If dangerous voltages reach the laptop from outside it, then chances are it won't do much to prevent these voltages from reaching the user. While some plastics may hinder the voltage, there are usually exposed metal parts like audio sockets, USB, network, or screws that will bypass the plastic.

I'll leave your second question and speculative postscript to others. (Please, one question at a time).

See also

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  • \$\begingroup\$ So if you strictly touched plastic while there is a metal screw nearby, there would be conduction? How does that work? I always thought the existence of an arc-field/zone would explain a lot. \$\endgroup\$ – minusatwelfth Jun 28 '14 at 8:29
  • \$\begingroup\$ The conduction would be from, say, the power input socket, through the chassis or mainboard of the laptop, through the screw, then through the inside metalised paint under the plastic, then through the thickness of the plastic. Nothing to do with arc fields or zones, just simple conduction dependent on resistance of the material. If the voltage fluctuates, such as during a thunderstorm, then there may be an arc through air as the last step. \$\endgroup\$ – James Cameron Jun 28 '14 at 8:31
  • \$\begingroup\$ Oh so the resistance is just lacking. Is there a physics formula that would apply here to calculate the conduction? \$\endgroup\$ – minusatwelfth Jun 28 '14 at 8:36
  • \$\begingroup\$ No, it would depend on the material, and you are unlikely to have access to the specifications of the material. A professional insulation test instrument can yield a useful result. Ohms Law can be used to calculate the current given a resistance, and a known dangerous voltage. \$\endgroup\$ – James Cameron Jun 28 '14 at 8:38
  • \$\begingroup\$ Thankyou. Also, how would one accurately measure the voltage of a surface? Do you just use a multimeter and connect one end to ground? For example, like here youtube.com/watch?v=wXCoq3qiBEE \$\endgroup\$ – minusatwelfth Jun 28 '14 at 8:47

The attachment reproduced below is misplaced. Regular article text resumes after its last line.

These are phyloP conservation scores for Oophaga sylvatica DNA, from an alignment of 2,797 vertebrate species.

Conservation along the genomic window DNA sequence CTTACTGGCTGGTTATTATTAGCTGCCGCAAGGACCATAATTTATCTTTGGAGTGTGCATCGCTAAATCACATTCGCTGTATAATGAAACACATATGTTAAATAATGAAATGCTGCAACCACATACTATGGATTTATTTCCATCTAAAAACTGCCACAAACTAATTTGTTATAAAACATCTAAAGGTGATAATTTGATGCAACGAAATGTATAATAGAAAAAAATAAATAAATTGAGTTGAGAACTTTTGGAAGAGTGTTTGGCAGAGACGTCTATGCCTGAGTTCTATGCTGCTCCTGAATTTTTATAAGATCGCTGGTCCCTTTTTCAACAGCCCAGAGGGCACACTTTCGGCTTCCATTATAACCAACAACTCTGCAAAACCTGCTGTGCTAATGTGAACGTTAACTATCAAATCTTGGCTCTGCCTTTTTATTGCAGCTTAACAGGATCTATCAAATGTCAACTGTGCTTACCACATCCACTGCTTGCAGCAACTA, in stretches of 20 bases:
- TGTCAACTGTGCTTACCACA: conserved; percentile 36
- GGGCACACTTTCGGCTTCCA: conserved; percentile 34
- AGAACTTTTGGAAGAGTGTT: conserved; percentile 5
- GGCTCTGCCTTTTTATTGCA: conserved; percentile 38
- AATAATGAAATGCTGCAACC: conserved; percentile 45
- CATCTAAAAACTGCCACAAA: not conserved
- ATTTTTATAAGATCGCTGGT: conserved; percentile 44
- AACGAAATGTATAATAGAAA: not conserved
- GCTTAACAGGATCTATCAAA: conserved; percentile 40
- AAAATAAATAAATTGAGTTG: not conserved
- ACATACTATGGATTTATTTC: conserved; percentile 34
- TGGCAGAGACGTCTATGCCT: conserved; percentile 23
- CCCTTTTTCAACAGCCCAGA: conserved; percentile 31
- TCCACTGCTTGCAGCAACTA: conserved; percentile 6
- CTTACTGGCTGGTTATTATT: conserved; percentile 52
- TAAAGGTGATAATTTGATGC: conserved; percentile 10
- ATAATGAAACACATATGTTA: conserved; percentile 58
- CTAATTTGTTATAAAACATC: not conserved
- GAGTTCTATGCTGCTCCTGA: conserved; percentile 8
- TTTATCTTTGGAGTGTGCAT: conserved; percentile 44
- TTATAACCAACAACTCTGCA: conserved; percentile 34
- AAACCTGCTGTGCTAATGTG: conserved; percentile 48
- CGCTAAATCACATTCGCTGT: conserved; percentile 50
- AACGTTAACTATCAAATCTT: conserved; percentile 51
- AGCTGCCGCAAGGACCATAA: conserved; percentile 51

There are a few misconceptions here I think.


It is an arbitrary simplification to divide materials into conductors and non-conductors. Rather than asking whether plastic is a conductor, it is more useful to ask what is the conductivity of plastic. You also need to identify a specific plastic (e.g. Nylon, PVC, PET etc). Most plastic products are mixtures containing fillers which will affect their conductivity.

Most plastics have a very low conductivity, this means that a small thickness of plastic will not conduct a measurable current for typical voltages found in homes.

Voltage, Resistance and Current

You write that "laptops have conducted 20-100V" but voltage isn't really conducted, it is better to think that a current of charge carriers is conducted.

The meaning and relationship of these items is primarily mathematical. It is inaccurate but may be helpful to think of these terms in relation to more familiar phenomenon:

  • voltage is a bit like a force that pushes on electrical charges.
  • electrical charges are like particles that move in an electrical current.
  • current is a quantity of charge moving past a point per unit of time.

To do harm, requires that energy be transferred into the harmed material. With electricity, the amount of energy transferred is a product of time, voltage and current.

Static electricity

Because plastic is a poor conductor, a high static voltage can accumulate on its surface and can take a long time to dissipate (perhaps several minutes, perhaps longer). The voltage can be tens of thousands of volts. However this is not normally dangerous because the energy stored is tiny.

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Plastics, wood (and similar) are insulators. You are correct in that with high enough potential energy applied across it that current will flow - this is called breakdown.

For example, the phenomena of arcing is when the insulator air breaks down and conducts.